Blier’s Blog: NYFOS@NorthFork / Day 1

DAY 1: August 17, 2015

There is a lot of drama surrounding the beginning of any project, and today–the official day one of NYFOS@North Fork–is no exception. Three of the singers arrived yesterday. and two of them (Anna Dugan and Alex McKissick) jumped gamely into rehearsal, clearly too cowed to say “I don’t want to sing after traveling all day.” Amanda Bottoms showed up a bit later–blessedly in time for supper chez nous. And singer number four (Dimitri Katotakis) arrives by ferry this afternoon. Bongo-master Josh Vonderheide gets here Thursday and moves into the little pool house on our property, which we’ve referred to all summer as “the Bates Motel.” (Actually, it’s a very sweet cabana with a lot of privacy and, obviously, a pool outside the front door. And a Murphy bed.)

A project like this feels a bit like writing a cookbook without having an actual kitchen. You look at the ingredients, the proportions, the temperatures, the timing, you know you’ve made this dish before, everything should work. But there comes the moment when you see if your predictions and educated guesses pan out. The dough will rise, won’t it?
To wit: The singers live in a donated house: will they get along? Will they burn a hole in the floor? Will they tell me if they burn a hole in the floor? Oh, and then there’s the program: did everyone get the right song to show off his/her unique talent? Does it flow, or are the little traffic jams I didn’t see in advance?

So far so good. Anna and Alex made a nice showing yesterday. I’d never heard Anna sing–just a bit of Cole Porter online, scarcely a way to evaluate her suitability to an afternoon of Brazilian, Argentinean, and Cuban song. But she came highly recommended, she has a great resumé, she’s of Spanish descent, and all of my correspondence with her had been encouraging. (She’s also Alex’s significant other–a recommendation of a very different nature.) But I didn’t know what to expect when she opened her mouth to sing. Verdict: oh Lord, what a gorgeous sound. Big, steady, opulent, rangy–wow. My Crackerjack toy turned out to be a diamond ring.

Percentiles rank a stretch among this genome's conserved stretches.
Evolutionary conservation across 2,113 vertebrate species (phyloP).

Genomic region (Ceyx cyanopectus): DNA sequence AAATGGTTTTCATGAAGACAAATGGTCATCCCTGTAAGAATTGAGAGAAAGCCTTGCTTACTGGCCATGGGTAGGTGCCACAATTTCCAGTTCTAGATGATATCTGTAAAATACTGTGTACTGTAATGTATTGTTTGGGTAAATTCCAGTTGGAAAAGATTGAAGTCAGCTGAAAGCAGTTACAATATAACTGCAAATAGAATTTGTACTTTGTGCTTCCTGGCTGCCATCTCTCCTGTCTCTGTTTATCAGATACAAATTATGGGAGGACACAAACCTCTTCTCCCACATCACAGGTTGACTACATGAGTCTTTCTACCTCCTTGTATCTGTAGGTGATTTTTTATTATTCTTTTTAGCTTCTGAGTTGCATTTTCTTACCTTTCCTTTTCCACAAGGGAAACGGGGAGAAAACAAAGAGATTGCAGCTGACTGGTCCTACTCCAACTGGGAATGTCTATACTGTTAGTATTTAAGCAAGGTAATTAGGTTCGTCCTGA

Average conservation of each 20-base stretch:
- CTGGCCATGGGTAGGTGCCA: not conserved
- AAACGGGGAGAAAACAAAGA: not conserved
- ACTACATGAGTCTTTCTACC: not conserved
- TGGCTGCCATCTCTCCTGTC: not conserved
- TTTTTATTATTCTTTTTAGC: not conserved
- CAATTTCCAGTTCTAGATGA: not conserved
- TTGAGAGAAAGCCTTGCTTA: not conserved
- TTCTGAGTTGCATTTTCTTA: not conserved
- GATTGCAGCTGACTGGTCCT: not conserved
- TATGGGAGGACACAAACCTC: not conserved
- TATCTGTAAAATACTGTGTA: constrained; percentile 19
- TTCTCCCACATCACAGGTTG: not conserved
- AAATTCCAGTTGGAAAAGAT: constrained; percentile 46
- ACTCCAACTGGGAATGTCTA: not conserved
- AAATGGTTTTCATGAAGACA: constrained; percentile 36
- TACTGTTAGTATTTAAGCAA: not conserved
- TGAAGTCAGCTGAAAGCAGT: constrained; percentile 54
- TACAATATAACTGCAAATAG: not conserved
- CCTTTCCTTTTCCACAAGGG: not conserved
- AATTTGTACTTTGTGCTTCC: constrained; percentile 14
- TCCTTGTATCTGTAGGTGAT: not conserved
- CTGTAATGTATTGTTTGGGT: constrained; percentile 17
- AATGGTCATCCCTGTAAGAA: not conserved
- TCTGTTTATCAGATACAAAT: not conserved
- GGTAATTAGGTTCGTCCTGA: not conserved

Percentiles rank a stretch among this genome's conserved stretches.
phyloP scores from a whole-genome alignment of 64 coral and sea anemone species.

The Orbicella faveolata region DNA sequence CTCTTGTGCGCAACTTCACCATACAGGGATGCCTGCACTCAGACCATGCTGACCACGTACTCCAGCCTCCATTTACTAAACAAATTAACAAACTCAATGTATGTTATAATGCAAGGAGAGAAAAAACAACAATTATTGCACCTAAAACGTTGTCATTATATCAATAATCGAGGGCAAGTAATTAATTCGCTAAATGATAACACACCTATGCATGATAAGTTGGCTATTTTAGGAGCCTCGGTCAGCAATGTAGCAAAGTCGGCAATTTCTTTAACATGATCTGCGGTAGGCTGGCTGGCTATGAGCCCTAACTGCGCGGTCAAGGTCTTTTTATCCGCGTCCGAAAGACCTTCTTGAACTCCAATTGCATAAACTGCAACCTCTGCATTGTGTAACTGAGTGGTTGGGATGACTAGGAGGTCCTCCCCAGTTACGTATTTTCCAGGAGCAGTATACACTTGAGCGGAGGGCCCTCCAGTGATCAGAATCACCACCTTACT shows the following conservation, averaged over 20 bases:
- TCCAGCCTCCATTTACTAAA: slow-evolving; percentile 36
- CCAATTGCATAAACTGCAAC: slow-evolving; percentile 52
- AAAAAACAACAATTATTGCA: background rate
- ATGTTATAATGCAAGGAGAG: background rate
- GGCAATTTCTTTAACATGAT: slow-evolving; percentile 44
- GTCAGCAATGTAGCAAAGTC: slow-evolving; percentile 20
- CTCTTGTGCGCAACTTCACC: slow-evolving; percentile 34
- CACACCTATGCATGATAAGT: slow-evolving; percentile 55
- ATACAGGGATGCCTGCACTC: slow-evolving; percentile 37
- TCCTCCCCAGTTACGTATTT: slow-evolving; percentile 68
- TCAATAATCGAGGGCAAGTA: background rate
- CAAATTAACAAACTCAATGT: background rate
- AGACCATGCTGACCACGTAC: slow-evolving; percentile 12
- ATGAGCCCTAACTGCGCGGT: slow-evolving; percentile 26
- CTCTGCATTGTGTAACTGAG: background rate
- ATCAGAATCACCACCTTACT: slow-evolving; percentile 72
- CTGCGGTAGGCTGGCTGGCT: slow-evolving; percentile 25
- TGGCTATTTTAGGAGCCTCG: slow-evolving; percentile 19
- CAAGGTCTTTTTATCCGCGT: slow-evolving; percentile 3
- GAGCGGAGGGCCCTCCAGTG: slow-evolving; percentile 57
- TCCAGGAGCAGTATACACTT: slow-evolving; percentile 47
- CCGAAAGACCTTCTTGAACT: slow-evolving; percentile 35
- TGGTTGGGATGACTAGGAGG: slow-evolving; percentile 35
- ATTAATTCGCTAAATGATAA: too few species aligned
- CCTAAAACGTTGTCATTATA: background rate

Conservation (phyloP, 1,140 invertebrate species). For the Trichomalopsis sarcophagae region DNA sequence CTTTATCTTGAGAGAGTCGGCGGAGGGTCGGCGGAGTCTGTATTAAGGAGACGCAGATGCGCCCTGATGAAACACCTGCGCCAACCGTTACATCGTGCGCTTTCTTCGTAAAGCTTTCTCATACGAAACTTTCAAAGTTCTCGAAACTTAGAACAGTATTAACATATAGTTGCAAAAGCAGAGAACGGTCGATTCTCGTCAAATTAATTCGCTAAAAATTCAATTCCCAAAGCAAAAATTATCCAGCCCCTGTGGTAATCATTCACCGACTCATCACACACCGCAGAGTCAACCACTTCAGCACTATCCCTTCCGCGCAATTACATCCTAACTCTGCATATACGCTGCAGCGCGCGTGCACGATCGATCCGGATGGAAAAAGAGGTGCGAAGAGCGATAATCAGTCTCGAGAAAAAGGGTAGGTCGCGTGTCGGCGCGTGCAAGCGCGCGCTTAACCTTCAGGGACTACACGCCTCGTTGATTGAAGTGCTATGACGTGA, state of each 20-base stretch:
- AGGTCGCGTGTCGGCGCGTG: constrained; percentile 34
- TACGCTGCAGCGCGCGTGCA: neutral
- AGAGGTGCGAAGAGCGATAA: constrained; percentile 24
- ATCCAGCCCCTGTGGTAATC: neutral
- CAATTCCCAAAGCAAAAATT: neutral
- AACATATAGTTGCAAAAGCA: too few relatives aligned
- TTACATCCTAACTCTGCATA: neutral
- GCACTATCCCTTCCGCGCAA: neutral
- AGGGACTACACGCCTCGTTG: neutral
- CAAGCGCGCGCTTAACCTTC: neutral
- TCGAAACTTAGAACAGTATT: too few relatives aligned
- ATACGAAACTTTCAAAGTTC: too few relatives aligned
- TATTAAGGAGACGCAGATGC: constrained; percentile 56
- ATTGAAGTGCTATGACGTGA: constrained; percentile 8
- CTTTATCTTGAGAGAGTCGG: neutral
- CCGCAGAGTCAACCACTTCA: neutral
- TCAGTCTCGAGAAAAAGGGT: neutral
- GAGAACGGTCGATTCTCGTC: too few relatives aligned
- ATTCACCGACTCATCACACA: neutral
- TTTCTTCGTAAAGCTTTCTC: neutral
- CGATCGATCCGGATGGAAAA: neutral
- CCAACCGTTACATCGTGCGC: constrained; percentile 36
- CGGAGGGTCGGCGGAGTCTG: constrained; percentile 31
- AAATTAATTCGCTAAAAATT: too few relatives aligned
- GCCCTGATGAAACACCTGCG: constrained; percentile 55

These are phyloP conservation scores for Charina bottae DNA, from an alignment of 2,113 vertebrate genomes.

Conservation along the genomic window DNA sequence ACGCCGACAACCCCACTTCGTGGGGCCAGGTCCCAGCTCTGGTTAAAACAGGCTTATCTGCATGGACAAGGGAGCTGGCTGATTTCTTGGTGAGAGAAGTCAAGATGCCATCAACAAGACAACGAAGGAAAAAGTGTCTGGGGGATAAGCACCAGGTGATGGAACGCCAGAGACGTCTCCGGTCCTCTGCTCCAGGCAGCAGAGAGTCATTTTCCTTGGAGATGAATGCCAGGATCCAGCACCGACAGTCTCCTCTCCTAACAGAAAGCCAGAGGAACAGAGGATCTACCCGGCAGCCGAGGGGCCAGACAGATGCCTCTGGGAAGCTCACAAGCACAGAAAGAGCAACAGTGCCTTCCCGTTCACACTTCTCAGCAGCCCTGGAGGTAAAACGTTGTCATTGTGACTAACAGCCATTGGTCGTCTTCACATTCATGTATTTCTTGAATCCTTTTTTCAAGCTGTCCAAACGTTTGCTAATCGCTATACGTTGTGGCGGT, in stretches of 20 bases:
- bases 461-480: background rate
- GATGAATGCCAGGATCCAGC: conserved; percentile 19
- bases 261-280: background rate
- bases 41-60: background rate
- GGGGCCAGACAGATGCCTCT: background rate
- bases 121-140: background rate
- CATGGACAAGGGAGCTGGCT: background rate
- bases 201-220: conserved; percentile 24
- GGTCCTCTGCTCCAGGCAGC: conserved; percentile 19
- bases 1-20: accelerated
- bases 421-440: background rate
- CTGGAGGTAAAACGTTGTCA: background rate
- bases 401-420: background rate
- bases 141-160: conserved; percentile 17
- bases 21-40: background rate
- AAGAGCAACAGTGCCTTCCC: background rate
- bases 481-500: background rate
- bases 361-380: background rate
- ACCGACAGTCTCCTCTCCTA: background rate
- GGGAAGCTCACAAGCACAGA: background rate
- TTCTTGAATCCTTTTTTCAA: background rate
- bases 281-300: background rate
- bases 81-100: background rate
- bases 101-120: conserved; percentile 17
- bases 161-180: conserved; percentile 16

Everyone seems to be arriving here without having worked with a pianist on their songs, so the accompaniments are proving to be a slightly de-railing factor in their first renditions of the material. I am a lousy répètiteur, and have to resist the urge to bark “FIVE-SIX-SEVEN-EIGHT” like a hellish ballet teacher. But the atmosphere is so lovely here in Orient, and singing Latin American and Caribbean song one block from the Peconic Bay is not what I’d call a hardship. Peace reigns.


Mostly. It seems that every year my computer decides to die right around this time. No warning, no signal that anything is wrong. It’s fine when I go to sleep (or last year, when I got up to have dinner), but inanimate when next touched. I have chosen to behave like Gandhi about it. There is actually a computer repair place in our tiny town, and a man named Vincent whose shop is just down the road now has possession of my Mac Book. I proudly kept part of its hot pink cover on–the top. But I removed its pink hot pants so that he could have his way with the machine. Wish me luck.

–Steven Blier

Come see the product of all this hard work! NYFOS@North Fork: Latin Lovers, August 22 and 23rd >

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